Tim Murphy

Tim Murphy

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Tim Murphy is a senior reporter at Mother Jones. Email him with tips and insights at tmurphy@motherjones.com.

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GOP Presidential candidate Herman Cain.

If you watched Tuesday evenings' GOP presidential debate, you heard a lot about Herman Cain's 9-9-9 plan. For the unfamiliar, it's pretty straightforward: 9 percent corporate tax, 9 percent sales tax, and 9 percent income tax. Win-win-win! Or maybe not. Cain was asked at the debate to explain away the charge that his 9-9-9 plan would effectively raise taxes on low-income workers. (Among other things, Cain's plan would implement a sales tax on groceries, which only two states currently do.)

Cain rejected the notion, but the facts are pretty clearly not on his side. Don't take it from me, though. None other than Bruce Bartlett, a former economic adviser to Ronald Reagan and George H.W. Bush, says so. Here's how he explained it at the New York Times' "Economix" blog earlier this week:

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Rep. Michele Bachmann (R-Minn.)

At Tuesday evening's GOP presidential debate at Dartmouth, Michele Bachmann was asked by the Washington Post's Karen Tumulty whether she believed Wall Street had ever really paid for the financial crisis it caused. The Minnesota congresswoman, whose campaign has hit a rut of late, rejected the premise. She argued instead that the financial crisis had been created by the policies of Fannie Mae and Freddie Mac, the quasi-governmental housing agencies.

It's an enticing narrative for conservatives—pin the blame on government lending money to poor people—but it's not true. My colleague Andy Kroll explained over a year ago why exactly this is wrong:

Dallas Pastor Robert Jeffress said in April that Americans had good reason to suspect that President Obama is a Muslim.

Dallas pastor Robert Jeffress, as you might recall, endorsed Rick Perry on-stage at Friday' Values Voter Summit in DC with Perry's approval, and then proceded to call Mormonism a "cult" and argue that Mitt Romney's faith was a strike against him as a candidate. Mitt Romney has since called on the Texas Governor to repudiate Jeffress's comments, and the Perry campaign has responded by essentially shouting "Romneycare!" really loudly.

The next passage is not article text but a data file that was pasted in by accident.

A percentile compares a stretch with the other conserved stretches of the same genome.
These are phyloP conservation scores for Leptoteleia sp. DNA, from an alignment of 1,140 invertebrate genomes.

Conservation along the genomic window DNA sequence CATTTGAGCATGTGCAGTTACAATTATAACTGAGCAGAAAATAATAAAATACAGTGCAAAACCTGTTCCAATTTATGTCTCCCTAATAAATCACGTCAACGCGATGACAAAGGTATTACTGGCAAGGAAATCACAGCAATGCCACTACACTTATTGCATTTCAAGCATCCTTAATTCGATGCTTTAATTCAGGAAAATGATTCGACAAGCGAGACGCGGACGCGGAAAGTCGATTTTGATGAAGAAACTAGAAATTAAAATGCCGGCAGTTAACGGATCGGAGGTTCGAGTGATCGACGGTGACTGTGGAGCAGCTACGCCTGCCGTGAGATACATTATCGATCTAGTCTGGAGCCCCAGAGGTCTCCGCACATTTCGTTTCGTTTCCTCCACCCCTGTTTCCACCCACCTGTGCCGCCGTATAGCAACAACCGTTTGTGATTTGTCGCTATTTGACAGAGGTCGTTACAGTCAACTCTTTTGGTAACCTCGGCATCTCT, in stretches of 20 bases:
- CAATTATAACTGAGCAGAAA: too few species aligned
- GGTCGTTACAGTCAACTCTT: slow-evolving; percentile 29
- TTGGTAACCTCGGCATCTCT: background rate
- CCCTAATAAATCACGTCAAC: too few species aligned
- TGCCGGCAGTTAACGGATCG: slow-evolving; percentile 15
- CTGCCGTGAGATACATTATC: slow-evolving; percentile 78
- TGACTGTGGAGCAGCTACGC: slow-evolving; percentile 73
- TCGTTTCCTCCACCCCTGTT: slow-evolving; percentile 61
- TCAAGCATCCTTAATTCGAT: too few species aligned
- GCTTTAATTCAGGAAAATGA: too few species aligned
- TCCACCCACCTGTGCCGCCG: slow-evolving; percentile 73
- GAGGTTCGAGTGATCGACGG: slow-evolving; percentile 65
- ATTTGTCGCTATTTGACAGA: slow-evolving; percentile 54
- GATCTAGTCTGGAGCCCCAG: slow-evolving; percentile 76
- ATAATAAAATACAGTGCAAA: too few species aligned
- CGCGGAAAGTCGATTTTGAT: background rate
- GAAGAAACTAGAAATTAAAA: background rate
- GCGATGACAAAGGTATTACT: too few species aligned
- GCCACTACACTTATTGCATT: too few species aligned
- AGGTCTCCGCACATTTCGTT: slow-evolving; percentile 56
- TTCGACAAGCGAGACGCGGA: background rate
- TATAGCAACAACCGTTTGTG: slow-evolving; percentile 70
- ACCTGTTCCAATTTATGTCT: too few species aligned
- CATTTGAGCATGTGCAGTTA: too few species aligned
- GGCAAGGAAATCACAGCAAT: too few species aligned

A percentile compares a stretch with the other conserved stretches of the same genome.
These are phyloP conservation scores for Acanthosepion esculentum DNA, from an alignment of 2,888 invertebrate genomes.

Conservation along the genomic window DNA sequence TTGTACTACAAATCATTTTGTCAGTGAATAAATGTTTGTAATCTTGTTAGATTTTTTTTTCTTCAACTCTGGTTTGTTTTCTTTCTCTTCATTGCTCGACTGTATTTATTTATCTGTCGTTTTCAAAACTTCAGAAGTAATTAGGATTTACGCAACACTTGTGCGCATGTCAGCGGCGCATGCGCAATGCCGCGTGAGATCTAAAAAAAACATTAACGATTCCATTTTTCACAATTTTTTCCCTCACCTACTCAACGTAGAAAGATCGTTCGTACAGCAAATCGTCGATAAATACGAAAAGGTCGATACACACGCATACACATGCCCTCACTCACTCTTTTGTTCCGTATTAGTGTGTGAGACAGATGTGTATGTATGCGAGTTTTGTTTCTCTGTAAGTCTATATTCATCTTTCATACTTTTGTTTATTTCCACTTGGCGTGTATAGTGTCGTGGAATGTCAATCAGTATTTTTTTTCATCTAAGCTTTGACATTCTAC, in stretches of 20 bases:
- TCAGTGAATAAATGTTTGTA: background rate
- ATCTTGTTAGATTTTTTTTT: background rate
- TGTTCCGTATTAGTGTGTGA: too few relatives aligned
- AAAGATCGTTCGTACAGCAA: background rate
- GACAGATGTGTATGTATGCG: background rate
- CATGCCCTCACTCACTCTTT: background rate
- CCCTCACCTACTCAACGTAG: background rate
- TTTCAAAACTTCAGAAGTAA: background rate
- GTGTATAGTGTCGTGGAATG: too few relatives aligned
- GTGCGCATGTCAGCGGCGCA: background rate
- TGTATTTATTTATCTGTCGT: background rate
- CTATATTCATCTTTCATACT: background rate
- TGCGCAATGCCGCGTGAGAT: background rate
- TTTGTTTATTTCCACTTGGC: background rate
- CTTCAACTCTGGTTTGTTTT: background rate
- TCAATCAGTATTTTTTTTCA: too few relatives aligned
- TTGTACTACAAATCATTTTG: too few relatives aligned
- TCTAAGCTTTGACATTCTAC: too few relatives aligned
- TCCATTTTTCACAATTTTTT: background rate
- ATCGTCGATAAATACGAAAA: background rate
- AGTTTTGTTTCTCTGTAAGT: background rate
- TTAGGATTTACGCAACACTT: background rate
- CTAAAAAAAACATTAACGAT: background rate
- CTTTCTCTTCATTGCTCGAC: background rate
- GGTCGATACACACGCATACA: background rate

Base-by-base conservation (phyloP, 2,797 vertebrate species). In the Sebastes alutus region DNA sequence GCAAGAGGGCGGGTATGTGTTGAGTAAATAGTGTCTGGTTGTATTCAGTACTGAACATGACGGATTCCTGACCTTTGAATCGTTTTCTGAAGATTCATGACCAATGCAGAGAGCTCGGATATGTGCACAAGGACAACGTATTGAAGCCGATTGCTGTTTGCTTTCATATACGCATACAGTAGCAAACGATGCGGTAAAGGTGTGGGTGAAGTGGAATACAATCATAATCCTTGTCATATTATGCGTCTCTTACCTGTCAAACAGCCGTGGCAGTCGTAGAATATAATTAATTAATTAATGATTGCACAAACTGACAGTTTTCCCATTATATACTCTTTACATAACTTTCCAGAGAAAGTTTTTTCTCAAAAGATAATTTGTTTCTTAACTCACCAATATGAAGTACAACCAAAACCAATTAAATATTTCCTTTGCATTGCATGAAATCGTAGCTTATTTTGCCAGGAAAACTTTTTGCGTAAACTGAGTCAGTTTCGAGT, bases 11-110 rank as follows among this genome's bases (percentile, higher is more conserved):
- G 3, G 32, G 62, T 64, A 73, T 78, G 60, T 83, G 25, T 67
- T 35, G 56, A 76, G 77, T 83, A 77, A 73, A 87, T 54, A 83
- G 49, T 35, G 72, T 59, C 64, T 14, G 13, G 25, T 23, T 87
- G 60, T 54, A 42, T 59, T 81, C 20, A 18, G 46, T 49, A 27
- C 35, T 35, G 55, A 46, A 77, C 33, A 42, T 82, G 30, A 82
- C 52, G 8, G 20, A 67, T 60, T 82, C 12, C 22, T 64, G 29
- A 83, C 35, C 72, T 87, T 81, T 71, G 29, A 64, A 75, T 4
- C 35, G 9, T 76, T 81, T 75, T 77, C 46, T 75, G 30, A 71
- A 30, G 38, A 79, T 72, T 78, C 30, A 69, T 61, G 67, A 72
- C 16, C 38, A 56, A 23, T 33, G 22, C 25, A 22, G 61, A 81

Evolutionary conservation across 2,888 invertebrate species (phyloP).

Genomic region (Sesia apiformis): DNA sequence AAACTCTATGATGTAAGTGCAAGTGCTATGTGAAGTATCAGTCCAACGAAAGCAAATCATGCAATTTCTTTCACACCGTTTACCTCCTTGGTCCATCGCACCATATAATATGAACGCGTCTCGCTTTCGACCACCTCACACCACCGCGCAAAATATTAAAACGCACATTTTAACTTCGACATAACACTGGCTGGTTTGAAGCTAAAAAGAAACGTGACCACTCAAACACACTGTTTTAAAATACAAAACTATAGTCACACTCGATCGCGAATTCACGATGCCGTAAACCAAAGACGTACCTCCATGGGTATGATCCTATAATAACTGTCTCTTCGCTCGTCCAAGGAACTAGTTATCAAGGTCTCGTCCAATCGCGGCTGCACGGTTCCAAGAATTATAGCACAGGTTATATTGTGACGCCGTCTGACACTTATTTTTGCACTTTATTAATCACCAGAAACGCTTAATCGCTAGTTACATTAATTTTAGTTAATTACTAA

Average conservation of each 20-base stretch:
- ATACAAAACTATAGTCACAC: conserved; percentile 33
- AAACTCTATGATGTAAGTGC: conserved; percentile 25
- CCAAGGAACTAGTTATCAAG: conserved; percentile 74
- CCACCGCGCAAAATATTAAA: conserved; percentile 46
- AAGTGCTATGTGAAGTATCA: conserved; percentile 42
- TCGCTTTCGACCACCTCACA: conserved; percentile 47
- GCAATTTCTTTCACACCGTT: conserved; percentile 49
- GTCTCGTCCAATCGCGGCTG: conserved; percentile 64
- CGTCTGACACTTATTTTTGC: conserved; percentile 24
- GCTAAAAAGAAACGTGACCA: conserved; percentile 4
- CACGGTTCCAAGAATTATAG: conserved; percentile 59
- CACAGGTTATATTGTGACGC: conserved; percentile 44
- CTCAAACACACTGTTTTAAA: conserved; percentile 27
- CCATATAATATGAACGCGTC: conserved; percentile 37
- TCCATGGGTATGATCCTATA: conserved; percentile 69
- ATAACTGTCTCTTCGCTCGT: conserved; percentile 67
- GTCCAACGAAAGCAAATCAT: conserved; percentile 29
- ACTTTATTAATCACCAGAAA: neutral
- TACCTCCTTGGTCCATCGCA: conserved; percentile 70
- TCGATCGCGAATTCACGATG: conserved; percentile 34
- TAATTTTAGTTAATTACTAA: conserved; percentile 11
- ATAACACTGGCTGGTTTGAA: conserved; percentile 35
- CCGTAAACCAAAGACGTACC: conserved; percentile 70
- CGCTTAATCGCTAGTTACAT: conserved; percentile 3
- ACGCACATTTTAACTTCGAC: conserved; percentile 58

But Jeffress has taken shots at more than just the LDS Church. He also said that Islam causes pedophilia, and that the Catholic church and Jewish faith are both paths to eternal damnation. He's speculated as to whether President Obama is a Muslim. Here's an interview Jeffress did with Steve Doocy of Fox News, back in April, after President Obama (like President Bush before him) declined to produce a formal White House proclamation celebrating Easter. Why would Obama do something like that? Jeffress, starting at about the 53-second mark, says it mights be because he secretly still harbors Muslim sympathies:

The Occupy Wall Street protests have entered their second month.

The Occupy Wall Street movement is so unlike the tea party movement in so many ways it's almost worth dismissing the comparison entirely as a totally contrived media-generated narrative. Almost. But there is one key similiarity: Both groups have become, in the eyes of their opponents, a symbol for everything that's wrong with American politics. They are their brothers' punching bags. Which is why Occupiers and tea partiers sort of freak out when you make the comparison; it's like being told to look in the mirror and finding out that you've suddenly sprouted three heads.

The protesters weren't the number-one topic of discussion at the Values Voter Summit in DC—that would probably be President Barack Obama's continued assault on American values. But the nationwide demonstrations were a recurring theme on stage and among the rank-and-file attendees. Over the course of the weekend, a consensus began to form about who these protesters were and what shadowy groups might be behind them.

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